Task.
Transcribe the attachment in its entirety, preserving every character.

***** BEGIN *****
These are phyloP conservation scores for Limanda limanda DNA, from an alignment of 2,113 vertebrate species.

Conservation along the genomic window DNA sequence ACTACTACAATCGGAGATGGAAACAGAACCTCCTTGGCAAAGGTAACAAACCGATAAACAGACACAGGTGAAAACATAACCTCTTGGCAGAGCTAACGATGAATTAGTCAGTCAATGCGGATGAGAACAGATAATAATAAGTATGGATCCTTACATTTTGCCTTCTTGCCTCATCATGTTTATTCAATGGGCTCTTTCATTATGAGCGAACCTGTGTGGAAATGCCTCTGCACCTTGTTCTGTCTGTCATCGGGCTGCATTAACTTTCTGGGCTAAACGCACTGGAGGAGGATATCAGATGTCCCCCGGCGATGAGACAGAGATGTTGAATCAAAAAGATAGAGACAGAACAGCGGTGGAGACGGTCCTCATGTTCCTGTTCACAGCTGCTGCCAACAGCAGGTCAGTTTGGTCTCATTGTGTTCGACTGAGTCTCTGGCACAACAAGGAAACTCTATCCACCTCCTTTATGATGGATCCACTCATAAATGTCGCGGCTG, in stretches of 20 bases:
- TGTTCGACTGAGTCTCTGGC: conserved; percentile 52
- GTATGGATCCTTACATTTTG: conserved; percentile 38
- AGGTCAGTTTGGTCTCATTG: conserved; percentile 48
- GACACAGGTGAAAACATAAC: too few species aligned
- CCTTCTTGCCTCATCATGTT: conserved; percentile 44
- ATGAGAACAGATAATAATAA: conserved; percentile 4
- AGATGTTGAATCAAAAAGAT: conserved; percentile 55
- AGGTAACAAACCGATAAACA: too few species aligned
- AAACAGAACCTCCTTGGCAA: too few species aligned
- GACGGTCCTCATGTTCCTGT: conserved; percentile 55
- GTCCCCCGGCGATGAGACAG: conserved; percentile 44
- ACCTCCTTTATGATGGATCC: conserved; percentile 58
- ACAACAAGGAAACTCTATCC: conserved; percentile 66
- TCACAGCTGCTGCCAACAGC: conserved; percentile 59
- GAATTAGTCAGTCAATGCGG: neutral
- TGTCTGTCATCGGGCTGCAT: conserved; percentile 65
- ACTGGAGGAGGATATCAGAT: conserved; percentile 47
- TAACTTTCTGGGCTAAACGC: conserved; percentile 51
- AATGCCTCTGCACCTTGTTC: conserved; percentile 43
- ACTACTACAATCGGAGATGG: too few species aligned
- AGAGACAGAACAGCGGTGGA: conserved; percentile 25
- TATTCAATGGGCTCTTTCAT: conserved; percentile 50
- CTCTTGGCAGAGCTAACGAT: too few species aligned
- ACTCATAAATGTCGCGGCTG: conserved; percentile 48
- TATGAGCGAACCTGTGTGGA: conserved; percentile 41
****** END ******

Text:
These are phyloP conservation scores for Limanda limanda DNA, from an alignment of 2,113 vertebrate species.

Conservation along the genomic window DNA sequence ACTACTACAATCGGAGATGGAAACAGAACCTCCTTGGCAAAGGTAACAAACCGATAAACAGACACAGGTGAAAACATAACCTCTTGGCAGAGCTAACGATGAATTAGTCAGTCAATGCGGATGAGAACAGATAATAATAAGTATGGATCCTTACATTTTGCCTTCTTGCCTCATCATGTTTATTCAATGGGCTCTTTCATTATGAGCGAACCTGTGTGGAAATGCCTCTGCACCTTGTTCTGTCTGTCATCGGGCTGCATTAACTTTCTGGGCTAAACGCACTGGAGGAGGATATCAGATGTCCCCCGGCGATGAGACAGAGATGTTGAATCAAAAAGATAGAGACAGAACAGCGGTGGAGACGGTCCTCATGTTCCTGTTCACAGCTGCTGCCAACAGCAGGTCAGTTTGGTCTCATTGTGTTCGACTGAGTCTCTGGCACAACAAGGAAACTCTATCCACCTCCTTTATGATGGATCCACTCATAAATGTCGCGGCTG, in stretches of 20 bases:
- TGTTCGACTGAGTCTCTGGC: conserved; percentile 52
- GTATGGATCCTTACATTTTG: conserved; percentile 38
- AGGTCAGTTTGGTCTCATTG: conserved; percentile 48
- GACACAGGTGAAAACATAAC: too few species aligned
- CCTTCTTGCCTCATCATGTT: conserved; percentile 44
- ATGAGAACAGATAATAATAA: conserved; percentile 4
- AGATGTTGAATCAAAAAGAT: conserved; percentile 55
- AGGTAACAAACCGATAAACA: too few species aligned
- AAACAGAACCTCCTTGGCAA: too few species aligned
- GACGGTCCTCATGTTCCTGT: conserved; percentile 55
- GTCCCCCGGCGATGAGACAG: conserved; percentile 44
- ACCTCCTTTATGATGGATCC: conserved; percentile 58
- ACAACAAGGAAACTCTATCC: conserved; percentile 66
- TCACAGCTGCTGCCAACAGC: conserved; percentile 59
- GAATTAGTCAGTCAATGCGG: neutral
- TGTCTGTCATCGGGCTGCAT: conserved; percentile 65
- ACTGGAGGAGGATATCAGAT: conserved; percentile 47
- TAACTTTCTGGGCTAAACGC: conserved; percentile 51
- AATGCCTCTGCACCTTGTTC: conserved; percentile 43
- ACTACTACAATCGGAGATGG: too few species aligned
- AGAGACAGAACAGCGGTGGA: conserved; percentile 25
- TATTCAATGGGCTCTTTCAT: conserved; percentile 50
- CTCTTGGCAGAGCTAACGAT: too few species aligned
- ACTCATAAATGTCGCGGCTG: conserved; percentile 48
- TATGAGCGAACCTGTGTGGA: conserved; percentile 41